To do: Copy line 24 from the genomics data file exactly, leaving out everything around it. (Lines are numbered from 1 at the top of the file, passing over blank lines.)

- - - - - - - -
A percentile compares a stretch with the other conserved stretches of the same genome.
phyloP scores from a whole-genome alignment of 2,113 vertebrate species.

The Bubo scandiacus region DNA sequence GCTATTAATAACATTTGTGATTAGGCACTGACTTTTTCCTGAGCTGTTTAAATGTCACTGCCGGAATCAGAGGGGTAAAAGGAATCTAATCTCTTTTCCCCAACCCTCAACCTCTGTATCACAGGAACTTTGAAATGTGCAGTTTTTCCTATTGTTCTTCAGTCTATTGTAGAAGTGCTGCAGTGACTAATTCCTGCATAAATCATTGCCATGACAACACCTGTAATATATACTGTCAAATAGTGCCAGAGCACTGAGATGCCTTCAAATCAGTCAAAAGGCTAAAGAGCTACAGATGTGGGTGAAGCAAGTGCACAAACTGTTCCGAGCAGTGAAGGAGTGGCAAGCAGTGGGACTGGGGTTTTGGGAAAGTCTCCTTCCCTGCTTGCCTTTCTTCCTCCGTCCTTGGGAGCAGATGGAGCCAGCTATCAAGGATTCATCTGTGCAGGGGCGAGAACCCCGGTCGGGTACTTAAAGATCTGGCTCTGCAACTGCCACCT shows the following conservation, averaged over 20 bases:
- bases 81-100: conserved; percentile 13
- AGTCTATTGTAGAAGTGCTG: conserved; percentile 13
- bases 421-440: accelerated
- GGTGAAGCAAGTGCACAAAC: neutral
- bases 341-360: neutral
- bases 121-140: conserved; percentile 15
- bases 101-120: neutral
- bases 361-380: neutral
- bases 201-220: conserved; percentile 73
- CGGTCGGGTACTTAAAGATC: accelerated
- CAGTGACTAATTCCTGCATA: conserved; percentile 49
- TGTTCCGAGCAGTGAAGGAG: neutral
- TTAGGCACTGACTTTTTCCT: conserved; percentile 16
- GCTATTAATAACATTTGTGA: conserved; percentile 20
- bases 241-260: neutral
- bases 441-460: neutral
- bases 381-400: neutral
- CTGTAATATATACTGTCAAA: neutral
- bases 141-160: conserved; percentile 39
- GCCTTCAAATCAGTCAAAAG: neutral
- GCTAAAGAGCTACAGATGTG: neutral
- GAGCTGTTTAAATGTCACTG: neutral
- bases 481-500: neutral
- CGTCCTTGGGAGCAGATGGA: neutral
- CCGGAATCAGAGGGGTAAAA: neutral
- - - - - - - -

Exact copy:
- GCTAAAGAGCTACAGATGTG: neutral